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Diabetes Medications and New Drugs

Glucophage SR

What is Glucophage SR?

Glucophage SR is a slow or sustained release preparation of Metformin, a blood sugar lowering agent which has been used in the management of diabetes for several decades. Metformin is extremely effective and is therefore considered the ‘first-line’ drug in the management of type 2 diabetes.

Is it more effective than ‘standard’ Metformin?

No. The efficacy of Glucophage SR is comparable to standard Metformin taken in similar dose.

How does it differ from standard Metformin?

  • Once daily dosing. Standard Metformin is taken up to 3 times a day.
  • Fewer gastrointestinal side effects reported than with standard Metformin.
  • The maximum recommended dose is 2gm (compared with Metformin which is 3gm)

What is the dose?

Your doctor will advise you on a suitable dose. Treatment is usually commenced with one 500 mg tablet taken once daily, usually with the evening meal. The dose is increased in steps of 500 mg every two weeks up to a maximum of 2000 mg daily. If converting from ‘standard’ Metformin, you may change to an equivalent dose upto this maximum dose.

What are the potential benefits of this preparation?

As Glucophage SR is taken only once-a-day it is thought that it will help improve compliance. That is to say patients are less likely to miss a once-daily dose as opposed to a three times-a-day dosing regime. It may also cause less in the way of gastrointestinal upset. Patients may also find the tablets easier to swallow.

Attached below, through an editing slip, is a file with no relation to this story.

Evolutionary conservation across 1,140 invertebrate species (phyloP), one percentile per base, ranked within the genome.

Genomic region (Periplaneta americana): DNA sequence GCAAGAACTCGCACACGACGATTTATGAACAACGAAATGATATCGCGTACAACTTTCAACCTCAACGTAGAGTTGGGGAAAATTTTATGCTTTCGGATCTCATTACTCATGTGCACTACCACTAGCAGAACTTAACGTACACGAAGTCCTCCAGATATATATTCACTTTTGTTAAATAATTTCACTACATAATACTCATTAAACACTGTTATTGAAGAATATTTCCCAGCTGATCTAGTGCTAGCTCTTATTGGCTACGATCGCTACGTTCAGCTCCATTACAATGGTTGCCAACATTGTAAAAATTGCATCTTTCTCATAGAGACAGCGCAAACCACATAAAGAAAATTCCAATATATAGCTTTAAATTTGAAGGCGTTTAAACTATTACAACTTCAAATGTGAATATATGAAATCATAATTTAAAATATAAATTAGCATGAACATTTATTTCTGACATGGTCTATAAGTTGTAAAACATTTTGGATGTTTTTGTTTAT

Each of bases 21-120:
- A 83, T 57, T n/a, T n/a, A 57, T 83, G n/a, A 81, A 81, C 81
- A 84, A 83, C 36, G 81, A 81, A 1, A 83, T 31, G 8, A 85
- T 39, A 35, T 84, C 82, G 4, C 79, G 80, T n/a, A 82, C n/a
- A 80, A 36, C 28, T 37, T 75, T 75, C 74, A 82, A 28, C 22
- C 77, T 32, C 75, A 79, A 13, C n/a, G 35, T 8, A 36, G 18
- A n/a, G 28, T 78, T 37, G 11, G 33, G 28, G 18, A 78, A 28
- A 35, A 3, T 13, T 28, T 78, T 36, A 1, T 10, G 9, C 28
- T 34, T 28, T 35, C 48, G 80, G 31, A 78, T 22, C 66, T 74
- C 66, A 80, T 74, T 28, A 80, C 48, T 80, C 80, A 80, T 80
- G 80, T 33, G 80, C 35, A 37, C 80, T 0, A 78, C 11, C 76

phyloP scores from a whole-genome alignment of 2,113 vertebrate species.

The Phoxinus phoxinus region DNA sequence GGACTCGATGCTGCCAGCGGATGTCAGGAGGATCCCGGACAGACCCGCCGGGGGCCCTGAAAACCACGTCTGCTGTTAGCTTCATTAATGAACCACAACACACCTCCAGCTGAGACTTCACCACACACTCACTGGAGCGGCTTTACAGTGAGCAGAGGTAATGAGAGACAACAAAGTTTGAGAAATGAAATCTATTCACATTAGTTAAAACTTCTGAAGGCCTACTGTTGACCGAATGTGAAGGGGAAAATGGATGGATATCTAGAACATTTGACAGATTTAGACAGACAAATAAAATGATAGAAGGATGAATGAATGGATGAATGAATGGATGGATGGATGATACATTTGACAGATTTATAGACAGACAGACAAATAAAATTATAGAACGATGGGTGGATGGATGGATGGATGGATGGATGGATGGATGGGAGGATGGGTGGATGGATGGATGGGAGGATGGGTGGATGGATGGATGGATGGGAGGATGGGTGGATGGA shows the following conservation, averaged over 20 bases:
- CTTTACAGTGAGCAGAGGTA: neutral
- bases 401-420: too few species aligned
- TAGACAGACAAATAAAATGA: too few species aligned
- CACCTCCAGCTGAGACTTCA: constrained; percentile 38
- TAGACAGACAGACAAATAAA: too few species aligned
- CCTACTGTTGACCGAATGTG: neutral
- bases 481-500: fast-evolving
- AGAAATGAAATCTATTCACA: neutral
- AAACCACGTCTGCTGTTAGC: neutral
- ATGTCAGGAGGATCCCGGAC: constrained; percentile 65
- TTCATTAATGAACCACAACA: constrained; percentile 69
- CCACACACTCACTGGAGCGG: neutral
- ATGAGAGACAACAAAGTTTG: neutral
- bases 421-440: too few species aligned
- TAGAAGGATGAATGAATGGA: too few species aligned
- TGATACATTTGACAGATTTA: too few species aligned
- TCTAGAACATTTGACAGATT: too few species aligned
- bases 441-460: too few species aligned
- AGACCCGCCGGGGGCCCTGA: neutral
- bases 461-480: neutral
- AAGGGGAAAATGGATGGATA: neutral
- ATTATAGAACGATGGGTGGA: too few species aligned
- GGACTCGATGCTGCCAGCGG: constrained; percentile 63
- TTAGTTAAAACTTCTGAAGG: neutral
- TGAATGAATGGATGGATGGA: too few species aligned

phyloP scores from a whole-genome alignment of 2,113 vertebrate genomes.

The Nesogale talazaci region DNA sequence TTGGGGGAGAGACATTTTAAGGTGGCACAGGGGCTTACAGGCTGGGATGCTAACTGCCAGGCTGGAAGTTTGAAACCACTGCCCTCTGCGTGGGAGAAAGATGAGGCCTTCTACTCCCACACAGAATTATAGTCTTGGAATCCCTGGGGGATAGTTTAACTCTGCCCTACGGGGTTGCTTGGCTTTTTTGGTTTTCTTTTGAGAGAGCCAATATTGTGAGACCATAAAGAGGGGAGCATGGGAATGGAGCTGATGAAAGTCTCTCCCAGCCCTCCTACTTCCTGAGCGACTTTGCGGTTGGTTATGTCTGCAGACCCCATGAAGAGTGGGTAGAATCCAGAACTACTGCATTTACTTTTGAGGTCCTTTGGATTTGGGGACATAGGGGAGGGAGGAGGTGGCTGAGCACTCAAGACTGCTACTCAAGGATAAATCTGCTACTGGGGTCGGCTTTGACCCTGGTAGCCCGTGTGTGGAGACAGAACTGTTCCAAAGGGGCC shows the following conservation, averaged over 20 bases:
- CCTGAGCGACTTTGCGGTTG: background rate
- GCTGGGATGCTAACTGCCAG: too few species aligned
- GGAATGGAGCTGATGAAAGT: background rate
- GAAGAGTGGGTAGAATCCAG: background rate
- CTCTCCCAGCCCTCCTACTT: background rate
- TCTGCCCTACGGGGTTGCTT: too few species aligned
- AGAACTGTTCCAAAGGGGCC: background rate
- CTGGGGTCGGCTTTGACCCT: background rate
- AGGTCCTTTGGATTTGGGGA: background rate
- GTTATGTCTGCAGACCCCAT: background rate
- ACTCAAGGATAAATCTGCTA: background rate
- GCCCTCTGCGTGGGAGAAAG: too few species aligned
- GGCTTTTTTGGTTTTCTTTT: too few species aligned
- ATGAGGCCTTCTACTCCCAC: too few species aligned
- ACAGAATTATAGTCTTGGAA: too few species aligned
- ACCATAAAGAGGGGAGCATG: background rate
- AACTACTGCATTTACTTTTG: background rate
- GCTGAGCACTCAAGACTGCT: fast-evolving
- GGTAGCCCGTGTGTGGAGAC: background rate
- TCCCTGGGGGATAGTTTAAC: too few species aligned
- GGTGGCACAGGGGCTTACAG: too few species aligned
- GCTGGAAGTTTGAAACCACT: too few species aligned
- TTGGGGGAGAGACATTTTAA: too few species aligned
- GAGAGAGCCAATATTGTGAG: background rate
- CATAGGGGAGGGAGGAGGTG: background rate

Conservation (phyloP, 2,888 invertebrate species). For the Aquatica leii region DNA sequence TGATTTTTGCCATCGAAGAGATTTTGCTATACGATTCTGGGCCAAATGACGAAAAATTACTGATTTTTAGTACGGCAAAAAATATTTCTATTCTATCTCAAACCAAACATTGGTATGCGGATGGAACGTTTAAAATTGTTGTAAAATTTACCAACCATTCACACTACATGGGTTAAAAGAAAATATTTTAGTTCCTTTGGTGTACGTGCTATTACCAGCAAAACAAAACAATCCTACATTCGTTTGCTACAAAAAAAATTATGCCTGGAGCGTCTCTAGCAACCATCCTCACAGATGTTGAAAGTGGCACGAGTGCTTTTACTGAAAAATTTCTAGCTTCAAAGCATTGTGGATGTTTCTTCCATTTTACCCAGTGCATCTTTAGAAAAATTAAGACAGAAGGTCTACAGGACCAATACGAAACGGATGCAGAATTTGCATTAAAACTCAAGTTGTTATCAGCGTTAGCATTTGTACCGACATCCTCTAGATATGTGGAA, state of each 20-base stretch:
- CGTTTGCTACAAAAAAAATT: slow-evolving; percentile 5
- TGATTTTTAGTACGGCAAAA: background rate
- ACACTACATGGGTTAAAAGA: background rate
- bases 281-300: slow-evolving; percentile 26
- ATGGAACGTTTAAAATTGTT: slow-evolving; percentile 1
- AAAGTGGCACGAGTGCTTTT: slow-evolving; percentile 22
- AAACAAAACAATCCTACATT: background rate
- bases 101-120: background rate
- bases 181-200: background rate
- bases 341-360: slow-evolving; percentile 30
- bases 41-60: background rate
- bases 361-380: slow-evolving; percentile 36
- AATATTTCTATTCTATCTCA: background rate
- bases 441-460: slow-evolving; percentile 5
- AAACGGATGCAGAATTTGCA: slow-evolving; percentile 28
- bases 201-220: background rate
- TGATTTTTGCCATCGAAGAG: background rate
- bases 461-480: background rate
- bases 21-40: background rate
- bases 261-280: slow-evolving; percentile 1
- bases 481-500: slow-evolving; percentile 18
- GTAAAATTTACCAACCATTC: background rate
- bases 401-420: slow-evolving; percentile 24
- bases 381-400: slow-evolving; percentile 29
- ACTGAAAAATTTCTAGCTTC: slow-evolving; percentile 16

Who should be considered for treatment with Glucophage SR?

People who are Metformin intolerant due to GI side-effects.

Are there any disadvantages?

The only disadvantage of this preparation is the cost, as generic Metformin is cheaper to dispense on the NHS. Given the high cost of prescribing in diabetes, the price of drugs is a major consideration due to health economic reasons. If all else is equal you will find the cheaper drug is prescribed on the NHS. The annual cost of Glucophage SR 2000 mg is approximately 140 in contrast with less than 30 for generic Metformin.

Should I consider changing?

If you are taking Metformin without any problems there is no reason to consider a change.

For more information about Metformin…

Please see: Metformin (on this website)

 

Dr Nishan Wijenaike MD FRCP
Consultant Diabetologist
West Suffolk Hospitals NHS Trust
Bury St Edmunds
October 2006

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Glucose Lowering drugs

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Drugs for Type 2 diabetes